The top five quickest times in the history of the National Hot Rod Association were set in the Funny Car classification Saturday afternoon.
Del Worsham ripped off two of them, including his national record 3.832-second time in the final qualifying run of the day at the 29th NHRA Northwest Nationals at Pacific Raceways in Kent.
He debuted his Bounty Hunter Chassis No. 2 two weeks ago in Denver, and is the top qualifier in the category for the second week in a row.
“That thing has just been on fire,” Worsham said. “It ran great numbers at Denver even though it wasn’t No. 1. Came to Sonoma, qualified No. 1. Came here and ran a record time.”
Digital Access for only $0.99
For the most comprehensive local coverage, subscribe today.
Worsham was one of four drivers to best the previous national record set by Matt Hagan (3.862 ET) in May in Topeka, Kansas.
Courtney Force was the first to break Hagan’s mark with a 3.855 ET. Worsham erased that three minutes later at 3.841 ET.
Ron Capps (3.843 ET) and Jack Beckman (3.861 ET) also eclipsed Hagan’s record.
“Twelve months ago it would have never even entered my mind,” Worsham said. “Earlier this season, if you’d put a few of our runs together, you’d have thought we could run a 3.85. We thought a 3.85 was on the horizon, but a 3.83? I didn’t think it was going to happen this fast.”
Beckman set the course’s top speed record at 332.26 mph and clinched his spot in the Countdown to the Championship — the Mello Yello Drag Racing Series’ six-race playoff that begins in September.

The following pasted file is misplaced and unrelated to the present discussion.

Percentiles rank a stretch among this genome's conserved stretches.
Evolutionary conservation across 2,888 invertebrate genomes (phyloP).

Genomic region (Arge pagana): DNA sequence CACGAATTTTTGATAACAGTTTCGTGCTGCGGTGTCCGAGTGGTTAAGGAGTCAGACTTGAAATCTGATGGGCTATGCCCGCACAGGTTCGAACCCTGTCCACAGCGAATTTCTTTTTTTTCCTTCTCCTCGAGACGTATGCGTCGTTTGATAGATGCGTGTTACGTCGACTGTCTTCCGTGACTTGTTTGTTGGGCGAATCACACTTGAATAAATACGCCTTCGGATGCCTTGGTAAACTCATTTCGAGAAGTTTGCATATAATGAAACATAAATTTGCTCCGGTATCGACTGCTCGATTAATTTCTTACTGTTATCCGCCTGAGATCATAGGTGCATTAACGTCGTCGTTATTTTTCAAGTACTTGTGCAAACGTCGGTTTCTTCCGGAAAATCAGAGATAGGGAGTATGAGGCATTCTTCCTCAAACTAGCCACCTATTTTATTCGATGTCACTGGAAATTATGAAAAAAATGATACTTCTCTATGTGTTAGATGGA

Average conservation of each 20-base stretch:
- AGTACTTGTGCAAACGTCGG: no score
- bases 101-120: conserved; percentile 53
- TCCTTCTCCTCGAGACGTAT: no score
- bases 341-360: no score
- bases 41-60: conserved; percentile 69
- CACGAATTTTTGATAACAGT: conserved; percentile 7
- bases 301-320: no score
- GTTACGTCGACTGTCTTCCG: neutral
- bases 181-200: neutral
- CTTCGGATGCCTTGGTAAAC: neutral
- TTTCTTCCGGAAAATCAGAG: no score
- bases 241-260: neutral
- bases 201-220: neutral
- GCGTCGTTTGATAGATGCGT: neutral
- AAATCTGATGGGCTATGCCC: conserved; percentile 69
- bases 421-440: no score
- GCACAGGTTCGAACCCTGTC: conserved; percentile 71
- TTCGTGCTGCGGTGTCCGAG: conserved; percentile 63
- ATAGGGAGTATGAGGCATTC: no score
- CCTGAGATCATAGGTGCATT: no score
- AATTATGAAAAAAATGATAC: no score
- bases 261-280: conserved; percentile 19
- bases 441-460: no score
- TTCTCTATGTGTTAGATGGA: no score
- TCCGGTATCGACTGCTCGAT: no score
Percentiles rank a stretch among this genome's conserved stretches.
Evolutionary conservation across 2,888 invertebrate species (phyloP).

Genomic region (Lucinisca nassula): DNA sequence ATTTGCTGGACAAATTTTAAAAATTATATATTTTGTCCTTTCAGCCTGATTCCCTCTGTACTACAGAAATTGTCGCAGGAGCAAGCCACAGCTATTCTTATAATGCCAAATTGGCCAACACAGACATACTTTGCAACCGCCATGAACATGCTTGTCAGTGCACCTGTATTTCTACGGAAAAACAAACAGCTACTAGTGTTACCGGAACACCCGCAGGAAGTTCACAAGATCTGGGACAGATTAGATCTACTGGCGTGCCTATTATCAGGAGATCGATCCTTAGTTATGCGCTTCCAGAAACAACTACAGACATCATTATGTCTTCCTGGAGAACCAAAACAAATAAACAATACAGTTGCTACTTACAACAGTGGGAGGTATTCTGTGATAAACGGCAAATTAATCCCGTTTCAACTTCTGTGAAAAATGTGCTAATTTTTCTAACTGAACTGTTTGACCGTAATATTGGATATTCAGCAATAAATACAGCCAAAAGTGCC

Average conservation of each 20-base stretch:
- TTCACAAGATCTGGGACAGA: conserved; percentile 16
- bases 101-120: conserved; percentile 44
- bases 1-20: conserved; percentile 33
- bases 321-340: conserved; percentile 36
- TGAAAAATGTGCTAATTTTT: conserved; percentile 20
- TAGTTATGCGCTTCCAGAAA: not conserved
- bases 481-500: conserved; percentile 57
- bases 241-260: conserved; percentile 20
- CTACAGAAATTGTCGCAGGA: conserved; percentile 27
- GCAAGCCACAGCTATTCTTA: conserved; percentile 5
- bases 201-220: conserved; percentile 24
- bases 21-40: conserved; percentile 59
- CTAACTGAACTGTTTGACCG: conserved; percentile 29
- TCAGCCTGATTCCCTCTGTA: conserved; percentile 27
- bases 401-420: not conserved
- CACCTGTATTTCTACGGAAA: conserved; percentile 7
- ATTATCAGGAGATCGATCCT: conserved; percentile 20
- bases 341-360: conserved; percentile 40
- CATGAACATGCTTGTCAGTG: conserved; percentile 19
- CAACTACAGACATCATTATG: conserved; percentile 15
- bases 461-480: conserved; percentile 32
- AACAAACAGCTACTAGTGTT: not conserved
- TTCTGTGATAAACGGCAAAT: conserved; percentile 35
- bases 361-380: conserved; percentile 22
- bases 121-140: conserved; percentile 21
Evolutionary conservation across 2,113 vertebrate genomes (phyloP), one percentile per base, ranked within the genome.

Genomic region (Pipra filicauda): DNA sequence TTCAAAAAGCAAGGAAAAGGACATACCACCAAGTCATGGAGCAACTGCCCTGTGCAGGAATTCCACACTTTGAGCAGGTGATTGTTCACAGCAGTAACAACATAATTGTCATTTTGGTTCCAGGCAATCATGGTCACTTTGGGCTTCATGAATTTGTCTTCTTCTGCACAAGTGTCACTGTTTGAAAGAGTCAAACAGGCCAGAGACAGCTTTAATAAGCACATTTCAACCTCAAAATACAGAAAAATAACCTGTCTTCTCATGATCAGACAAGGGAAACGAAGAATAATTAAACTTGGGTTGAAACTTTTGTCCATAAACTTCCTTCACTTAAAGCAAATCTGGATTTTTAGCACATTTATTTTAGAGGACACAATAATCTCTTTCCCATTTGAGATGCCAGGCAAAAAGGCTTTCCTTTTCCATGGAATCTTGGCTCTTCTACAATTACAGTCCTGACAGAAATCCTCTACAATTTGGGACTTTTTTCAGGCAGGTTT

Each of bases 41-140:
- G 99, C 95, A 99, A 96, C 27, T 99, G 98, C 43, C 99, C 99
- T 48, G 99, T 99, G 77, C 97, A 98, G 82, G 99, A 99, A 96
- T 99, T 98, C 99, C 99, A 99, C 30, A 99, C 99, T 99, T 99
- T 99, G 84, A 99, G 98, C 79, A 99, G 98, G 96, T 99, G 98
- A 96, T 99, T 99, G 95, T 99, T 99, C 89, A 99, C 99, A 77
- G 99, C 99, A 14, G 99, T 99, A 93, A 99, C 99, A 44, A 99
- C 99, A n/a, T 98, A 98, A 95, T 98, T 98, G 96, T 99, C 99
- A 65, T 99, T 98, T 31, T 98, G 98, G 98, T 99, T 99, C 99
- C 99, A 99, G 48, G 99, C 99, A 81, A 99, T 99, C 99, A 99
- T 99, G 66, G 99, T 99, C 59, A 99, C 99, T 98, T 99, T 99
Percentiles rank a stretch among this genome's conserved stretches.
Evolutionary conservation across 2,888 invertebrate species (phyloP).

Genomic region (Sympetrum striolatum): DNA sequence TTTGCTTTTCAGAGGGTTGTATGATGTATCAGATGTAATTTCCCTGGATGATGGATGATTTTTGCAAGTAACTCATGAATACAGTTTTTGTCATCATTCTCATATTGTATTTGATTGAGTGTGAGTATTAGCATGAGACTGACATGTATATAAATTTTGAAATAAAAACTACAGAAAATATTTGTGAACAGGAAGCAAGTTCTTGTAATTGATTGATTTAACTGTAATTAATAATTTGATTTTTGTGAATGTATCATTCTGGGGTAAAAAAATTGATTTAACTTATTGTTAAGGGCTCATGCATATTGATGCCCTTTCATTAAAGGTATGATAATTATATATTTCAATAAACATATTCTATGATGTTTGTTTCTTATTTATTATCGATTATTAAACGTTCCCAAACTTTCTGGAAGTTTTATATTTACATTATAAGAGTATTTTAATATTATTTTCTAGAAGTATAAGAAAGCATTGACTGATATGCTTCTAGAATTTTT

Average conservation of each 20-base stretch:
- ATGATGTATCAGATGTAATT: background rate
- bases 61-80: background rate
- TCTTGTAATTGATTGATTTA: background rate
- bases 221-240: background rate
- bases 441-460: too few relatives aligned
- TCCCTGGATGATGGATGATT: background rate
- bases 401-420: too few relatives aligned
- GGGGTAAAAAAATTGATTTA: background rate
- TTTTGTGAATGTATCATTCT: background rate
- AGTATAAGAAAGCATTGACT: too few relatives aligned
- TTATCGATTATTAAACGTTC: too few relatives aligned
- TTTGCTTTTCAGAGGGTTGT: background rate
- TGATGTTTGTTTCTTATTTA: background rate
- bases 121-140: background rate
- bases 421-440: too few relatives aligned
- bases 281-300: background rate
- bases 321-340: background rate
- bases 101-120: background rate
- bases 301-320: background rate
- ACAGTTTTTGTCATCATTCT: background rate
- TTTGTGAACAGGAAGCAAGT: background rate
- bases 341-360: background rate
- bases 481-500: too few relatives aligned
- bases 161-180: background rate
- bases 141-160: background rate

Capps, Force, Beckman and Worsham all occupy a top-four spot in the points leaderboard with two races (Brainerd, Minnesota, and Indianapolis) to go.
If weather patterns hold — Saturday’s mostly cloudy conditions and cool track were near-perfect — times could continue to drop.
The top eight qualifiers in the 16-car Funny Car field are under the 3.9-second mark. That list includes John Force, who is in position to sweep the NHRA’s Western Swing for the second time in history. He was the first and only driver to do it in 1994.
Tony Schumacher knocked off Steve Torrence atop the Top Fuel category with a course record in the final qualifying round. Amid a handful of slower runs, the Texan fired off a 3.686 ET to swipe the No. 1 qualifying spot and clinch a playoff berth.
“That run there just took a load off me because it shows that, yes, no matter what, this car will run out and go in the .60s,” Schumacher said.
He’s the first driver to post a time below 3.7 in the track’s history.
“I’d like to call it peaking,” he said. “I think we’re running a lot better than we were at the beginning. We had some serious problems we had to work through and figure out, and once we did, it’s small moves that bring you to that .68 run.”
Vincent Nobile set a track record in the Pro Stock category at 6.527 ET, but 14 of the 15 drivers in the finals are within one-tenth of a second of his time.
“The car’s on a rail. It’s really consistent, it’s really fast,” Nobile said. “If it stays that way, it’s up to me now. A little bit of pressure. Everybody wants to be No. 1, but at the same time, now it’s up to the driver.”
Milton’s Aaron Strong and Kapowsin’s Ron Smith qualified for Sunday’s finals. Strong is the No. 14 qualifier in Pro Stock (6.614 ET) and will meet Greg Anderson (No. 3, 6.544 ET) in the first elimination round. Smith held on to the final Top Fuel qualifying spot (4.034 ET) and meets Schumacher. … Three hours of live finals coverage will be televised on Fox beginning at 4 p.m. Sunday.